PARRY SOUND – William Beatty and Victory schools are still closing as planned. But so is at least one more Parry Sound area school.
William Beatty School.
William Beatty School and Victory School, as well one more, will close, said Near North District School Board Chair Kathy Hewitt.
North Star file photo
Grade 7 and 8 students will still move to the Parry Sound High School in 2014.
And a deal to purchase land for a new elementary school that will house students in Kindergarten to Grade 6 is a signature away after trustees approved the transaction during a closed session of last week’s Near North District School Board meeting.
Near North board chair Kathy Hewitt clarified plans for the new school, the high school and an upcoming public consultation process during a conversation with the North Star Tuesday.
“It is a done deal as far we know, said Hewitt of the new school property. “We signed an offer to purchase, we agreed to a price and terms and conditions.”
The board and staff have decided a new school will house students from Kindergarten to Grade 6. William Beatty and Victory Public schools will close as recommended in 2009. And an accommodation review committee (ARC) will spend 120 school days consulting with the community and look at closing at least one more school in the Parry Sound area.
All the changes come as the province pressures the board to cut back spending.
The province announced $12 million in funding for the new elementary school in 2009 after a public review committee determined replacing the two aging Victory and William Beatty elementary schools with one new building was the best solution to the problems of dropping enrolment and deteriorating infrastructure.
Originally, the new building was to open in time for the 2012-13 school year and house all Victory and William Beatty students, from Kindergarten to Grade 8.
It took more than two years to find a site, and another year to get close to signing the transaction. The board announced in November a year ago that it had found the property, the former site of a trucking depot on Beatty Street. Now, environmental problems have been fixed by the seller allowing the deal to proceed.
But the $12 million was never enough for the new K-8 school, Hewitt said.
“The government had given us money for the school, but with architects’ planning, (the price) was coming way above it,” she said.
The finance branch of the Ministry of Education suggested the board look at moving Grade 7/8 students into the high school, Hewitt said.
“They did say… take a look at that,” she said. “It was their way of saying we have no more money.”
Last week, Near North director Geof Botting painted a bleak picture of shrinking board revenues as per pupil provincial funding plummets with student enrolment.
“It’s not just a case of not enough money,” Hewitt said Tuesday. “It’s too many empty spaces and too many schools. The government is on the verge of bankruptcy, so we’re told.”
We have to be accountable here too. Drastic measures are what we have to do, partly because we didn’t do it a few years ago.”
Under previous staff direction, the board approached building closures piecemeal, Hewitt said. With a new director and superintendents, growing financial distress and no help from the province, the board is looking to make bigger changes, faster.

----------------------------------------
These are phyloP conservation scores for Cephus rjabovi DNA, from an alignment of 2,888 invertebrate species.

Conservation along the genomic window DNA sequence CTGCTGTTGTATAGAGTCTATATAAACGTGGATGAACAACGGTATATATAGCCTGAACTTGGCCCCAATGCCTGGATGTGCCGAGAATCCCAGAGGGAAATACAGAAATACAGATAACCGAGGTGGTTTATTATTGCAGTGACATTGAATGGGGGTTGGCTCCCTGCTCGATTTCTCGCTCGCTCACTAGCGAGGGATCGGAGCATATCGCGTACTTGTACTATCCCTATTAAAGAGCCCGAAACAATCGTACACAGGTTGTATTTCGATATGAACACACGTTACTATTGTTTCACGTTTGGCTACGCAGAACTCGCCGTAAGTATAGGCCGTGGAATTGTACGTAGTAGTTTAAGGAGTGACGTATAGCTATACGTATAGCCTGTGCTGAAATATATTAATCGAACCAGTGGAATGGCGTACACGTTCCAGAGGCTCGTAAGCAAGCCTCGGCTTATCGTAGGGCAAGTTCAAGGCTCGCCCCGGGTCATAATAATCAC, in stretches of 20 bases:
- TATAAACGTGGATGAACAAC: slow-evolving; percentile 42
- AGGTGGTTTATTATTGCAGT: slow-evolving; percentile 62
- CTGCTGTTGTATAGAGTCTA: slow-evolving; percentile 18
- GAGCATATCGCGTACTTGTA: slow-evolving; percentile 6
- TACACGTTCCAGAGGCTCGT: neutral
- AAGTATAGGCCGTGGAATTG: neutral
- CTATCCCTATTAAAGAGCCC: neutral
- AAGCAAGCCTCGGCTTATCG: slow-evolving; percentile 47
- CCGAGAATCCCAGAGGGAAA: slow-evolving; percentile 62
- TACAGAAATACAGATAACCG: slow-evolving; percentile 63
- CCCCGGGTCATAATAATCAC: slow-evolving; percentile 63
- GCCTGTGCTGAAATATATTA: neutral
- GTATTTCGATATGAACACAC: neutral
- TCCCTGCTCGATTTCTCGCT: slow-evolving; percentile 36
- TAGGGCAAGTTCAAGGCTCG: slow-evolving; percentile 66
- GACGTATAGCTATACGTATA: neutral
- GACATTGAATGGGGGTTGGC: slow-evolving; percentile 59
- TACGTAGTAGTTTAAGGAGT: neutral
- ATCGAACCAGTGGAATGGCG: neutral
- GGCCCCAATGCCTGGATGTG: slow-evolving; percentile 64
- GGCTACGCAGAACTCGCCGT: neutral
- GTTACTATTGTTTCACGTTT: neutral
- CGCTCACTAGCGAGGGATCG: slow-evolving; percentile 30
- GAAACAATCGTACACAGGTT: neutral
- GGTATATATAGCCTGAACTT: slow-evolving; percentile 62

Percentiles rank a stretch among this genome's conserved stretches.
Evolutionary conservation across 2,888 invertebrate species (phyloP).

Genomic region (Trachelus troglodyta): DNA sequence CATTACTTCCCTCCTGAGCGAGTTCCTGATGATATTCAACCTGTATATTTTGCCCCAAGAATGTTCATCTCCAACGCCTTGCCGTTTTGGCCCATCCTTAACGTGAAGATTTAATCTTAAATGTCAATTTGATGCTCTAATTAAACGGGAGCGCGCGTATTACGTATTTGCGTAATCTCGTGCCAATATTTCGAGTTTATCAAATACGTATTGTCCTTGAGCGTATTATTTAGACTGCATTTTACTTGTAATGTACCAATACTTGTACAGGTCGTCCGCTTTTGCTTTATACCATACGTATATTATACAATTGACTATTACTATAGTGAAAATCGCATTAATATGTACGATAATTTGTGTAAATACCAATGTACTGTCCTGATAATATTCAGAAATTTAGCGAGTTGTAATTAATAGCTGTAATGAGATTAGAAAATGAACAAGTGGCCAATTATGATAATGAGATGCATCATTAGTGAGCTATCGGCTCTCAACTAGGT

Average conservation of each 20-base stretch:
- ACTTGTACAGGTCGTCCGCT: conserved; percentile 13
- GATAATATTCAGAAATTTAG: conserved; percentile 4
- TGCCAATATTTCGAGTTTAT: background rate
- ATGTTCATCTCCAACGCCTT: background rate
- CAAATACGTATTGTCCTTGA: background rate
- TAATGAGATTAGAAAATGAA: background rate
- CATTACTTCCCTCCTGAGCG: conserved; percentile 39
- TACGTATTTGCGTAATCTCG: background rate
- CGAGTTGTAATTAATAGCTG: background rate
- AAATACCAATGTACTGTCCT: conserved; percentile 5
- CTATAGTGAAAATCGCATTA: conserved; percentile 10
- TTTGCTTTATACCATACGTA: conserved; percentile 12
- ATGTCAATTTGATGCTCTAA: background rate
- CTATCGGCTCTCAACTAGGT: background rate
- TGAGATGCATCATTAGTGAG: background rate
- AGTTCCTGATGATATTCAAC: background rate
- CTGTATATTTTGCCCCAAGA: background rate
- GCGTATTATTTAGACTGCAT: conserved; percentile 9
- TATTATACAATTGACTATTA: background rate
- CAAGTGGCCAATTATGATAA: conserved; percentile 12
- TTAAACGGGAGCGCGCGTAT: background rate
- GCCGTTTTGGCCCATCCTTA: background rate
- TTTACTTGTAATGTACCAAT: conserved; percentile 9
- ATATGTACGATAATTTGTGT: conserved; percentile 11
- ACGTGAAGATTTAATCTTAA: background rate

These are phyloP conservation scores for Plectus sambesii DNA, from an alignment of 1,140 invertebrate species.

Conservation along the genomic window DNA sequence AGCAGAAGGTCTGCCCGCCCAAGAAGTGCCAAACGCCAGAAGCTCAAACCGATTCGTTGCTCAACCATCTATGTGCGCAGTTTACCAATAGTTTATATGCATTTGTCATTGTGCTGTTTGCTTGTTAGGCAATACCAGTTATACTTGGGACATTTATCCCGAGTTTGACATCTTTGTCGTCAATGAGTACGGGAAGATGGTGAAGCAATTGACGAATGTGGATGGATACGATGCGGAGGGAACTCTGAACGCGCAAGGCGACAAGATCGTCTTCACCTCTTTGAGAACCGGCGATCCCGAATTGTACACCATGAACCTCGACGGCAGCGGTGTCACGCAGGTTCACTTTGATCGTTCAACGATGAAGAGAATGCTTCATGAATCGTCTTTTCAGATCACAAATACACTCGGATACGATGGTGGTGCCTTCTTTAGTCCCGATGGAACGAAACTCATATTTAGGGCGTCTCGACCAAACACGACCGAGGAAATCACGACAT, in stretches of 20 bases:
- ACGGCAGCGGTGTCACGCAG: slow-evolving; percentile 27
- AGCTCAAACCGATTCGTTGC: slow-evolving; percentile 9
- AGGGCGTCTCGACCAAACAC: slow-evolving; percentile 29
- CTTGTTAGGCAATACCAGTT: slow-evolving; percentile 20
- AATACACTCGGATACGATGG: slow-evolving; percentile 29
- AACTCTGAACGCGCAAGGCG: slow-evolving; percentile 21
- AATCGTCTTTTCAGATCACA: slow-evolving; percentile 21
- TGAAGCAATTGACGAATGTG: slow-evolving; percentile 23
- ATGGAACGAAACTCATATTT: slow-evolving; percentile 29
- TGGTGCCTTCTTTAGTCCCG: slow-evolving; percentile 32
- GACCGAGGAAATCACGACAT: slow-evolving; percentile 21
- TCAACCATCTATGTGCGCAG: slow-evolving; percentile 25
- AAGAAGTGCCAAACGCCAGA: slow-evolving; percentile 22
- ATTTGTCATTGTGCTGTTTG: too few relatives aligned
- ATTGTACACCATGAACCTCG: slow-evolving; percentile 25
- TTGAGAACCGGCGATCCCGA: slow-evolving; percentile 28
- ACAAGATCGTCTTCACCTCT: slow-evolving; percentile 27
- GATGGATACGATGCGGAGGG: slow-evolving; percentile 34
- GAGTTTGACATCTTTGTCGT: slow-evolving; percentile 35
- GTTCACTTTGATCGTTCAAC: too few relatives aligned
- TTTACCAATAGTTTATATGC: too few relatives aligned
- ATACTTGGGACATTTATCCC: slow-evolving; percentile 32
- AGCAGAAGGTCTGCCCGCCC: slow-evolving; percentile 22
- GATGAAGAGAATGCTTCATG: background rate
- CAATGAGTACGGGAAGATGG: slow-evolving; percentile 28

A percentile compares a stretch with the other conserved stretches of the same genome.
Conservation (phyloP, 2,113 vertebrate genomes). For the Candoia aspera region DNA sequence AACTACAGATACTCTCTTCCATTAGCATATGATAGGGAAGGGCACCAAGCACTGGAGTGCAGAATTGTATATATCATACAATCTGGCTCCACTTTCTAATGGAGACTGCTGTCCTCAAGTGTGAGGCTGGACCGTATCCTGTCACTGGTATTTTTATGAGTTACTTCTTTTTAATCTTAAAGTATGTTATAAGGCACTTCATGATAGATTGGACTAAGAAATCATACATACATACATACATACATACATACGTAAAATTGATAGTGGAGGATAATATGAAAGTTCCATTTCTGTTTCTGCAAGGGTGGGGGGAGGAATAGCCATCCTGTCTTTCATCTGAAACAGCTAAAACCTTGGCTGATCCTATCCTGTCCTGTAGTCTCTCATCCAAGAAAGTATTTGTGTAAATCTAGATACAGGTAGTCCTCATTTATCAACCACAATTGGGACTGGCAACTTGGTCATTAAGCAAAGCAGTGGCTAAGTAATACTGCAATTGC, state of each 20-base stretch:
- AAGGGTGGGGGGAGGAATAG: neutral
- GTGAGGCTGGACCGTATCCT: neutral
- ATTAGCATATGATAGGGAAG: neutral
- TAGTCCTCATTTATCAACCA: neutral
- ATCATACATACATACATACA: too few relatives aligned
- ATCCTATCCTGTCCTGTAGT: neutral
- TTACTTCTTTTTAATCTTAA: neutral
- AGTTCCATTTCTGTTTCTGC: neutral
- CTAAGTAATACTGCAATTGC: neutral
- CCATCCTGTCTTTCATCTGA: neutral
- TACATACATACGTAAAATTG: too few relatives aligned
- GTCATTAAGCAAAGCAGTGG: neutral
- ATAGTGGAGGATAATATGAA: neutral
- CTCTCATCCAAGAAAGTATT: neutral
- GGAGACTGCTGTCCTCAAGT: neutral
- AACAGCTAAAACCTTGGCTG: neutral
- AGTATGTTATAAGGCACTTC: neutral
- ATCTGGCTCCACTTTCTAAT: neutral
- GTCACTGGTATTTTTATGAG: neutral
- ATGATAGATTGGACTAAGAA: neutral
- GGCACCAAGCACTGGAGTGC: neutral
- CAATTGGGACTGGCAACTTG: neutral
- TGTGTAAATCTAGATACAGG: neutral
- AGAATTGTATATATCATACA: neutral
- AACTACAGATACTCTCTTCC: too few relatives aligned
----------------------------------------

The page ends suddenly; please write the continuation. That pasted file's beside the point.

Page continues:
“As crass at it sounds, it’s a matter of dollars, there just aren’t enough dollars,” Hewitt said.
So, in Parry Sound, that means William Beatty and Victory closures will go ahead. So will the Grade 7/8 move, now delayed to the fall of 2014. And on Nov. 9, during an accommodation review meeting, board staff will present their recommendations for at least one other closure in the Parry Sound area.
According to Hewitt, McDougall and Nobel schools are on the chopping block.
In her opinion, Whitestone school, which receives some additional funding because it’s 20 kilometers away from the next nearest school, would remain off the list. Humphrey school, Hewitt said, she was not sure about.
She’ll wait and see what staff recommends in November.
“We are trying to keep rural schools open as long as we can, because they are so far,” she said.
After discussions on Nov. 9, the board is expected to approve its recommendation at the regular meeting of Nov. 28, starting a 120-day ARC process.
“On Nov. 9, we’ll have numbers, two or three schools for possible reconfiguration, and a best option,” said Hewitt.
After approval on Nov. 28, the ARC will consult the community and present its feedback.
“If (a different recommendation) makes more sense than the one we’ve got, we’ll probably change our minds,” she said. “It’s open and people have their input.”
But, Hewitt said, armed with all the information they can gather, the recommendation staff makes for closure will be a well-researched one that might still make the most sense following the ARC process.
“People don’t like change, and I understand that, and somebody has to bear the brunt of it,” she said. “That, sometimes, is us.”
On Monday night Parry Sound High School parent council chair Anelia Coppes said she’s begun to understand the new school will house students from Kindergarten to Grade 6.
But, that message hasn’t been transparent.
Coppes said, following her own conversations with the Near North chair and director, she understands the board still plans to move Grade 7/8 students into the high school in 2014, regardless of community feedback.
“I heard it from the chair, sevens and eights are moving,” she said. ‘It sounds like it’s K to 6 at the new school because there just isn’t enough money for K to 8. The $12 million in 2009 isn’t enough in 2013. That’s why Grade 7/8s are going to the high school. The Grade 7/8s are going there because of default, come out and say that,” she said. “That has never been a part of the conversation.”